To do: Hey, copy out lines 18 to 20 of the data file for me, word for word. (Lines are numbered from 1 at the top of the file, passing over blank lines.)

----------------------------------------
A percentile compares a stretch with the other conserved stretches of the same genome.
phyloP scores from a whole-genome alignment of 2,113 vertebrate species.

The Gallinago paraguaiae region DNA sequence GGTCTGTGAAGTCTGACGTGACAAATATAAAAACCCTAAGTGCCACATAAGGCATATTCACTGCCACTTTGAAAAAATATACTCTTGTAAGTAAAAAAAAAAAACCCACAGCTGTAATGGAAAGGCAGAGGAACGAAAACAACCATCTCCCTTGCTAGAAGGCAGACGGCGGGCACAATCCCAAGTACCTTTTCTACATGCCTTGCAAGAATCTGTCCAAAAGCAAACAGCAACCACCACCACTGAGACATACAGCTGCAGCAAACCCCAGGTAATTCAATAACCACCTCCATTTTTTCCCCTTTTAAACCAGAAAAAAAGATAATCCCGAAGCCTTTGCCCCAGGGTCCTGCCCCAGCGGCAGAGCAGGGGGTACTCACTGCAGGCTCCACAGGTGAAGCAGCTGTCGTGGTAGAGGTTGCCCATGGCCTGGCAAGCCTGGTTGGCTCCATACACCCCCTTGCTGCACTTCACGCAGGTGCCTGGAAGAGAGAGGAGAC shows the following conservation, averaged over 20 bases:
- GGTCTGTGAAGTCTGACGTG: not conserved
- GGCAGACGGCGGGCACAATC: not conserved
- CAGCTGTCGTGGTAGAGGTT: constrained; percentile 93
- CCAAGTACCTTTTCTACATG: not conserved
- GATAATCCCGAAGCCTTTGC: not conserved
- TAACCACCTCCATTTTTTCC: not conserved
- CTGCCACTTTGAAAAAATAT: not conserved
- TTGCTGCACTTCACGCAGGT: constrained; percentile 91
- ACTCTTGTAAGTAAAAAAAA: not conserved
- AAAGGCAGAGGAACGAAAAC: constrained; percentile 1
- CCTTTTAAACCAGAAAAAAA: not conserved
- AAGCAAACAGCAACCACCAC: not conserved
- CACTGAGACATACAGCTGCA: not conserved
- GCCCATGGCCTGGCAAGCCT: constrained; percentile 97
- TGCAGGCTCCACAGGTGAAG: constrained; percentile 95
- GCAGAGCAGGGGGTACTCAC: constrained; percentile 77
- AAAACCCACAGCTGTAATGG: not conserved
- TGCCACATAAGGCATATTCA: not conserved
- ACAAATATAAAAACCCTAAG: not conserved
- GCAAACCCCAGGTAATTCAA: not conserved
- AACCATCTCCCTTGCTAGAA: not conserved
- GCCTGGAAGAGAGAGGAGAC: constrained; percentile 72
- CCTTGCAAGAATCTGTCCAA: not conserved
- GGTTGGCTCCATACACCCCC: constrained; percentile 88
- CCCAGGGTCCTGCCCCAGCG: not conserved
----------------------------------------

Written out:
- TGCAGGCTCCACAGGTGAAG: constrained; percentile 95
- GCAGAGCAGGGGGTACTCAC: constrained; percentile 77
- AAAACCCACAGCTGTAATGG: not conserved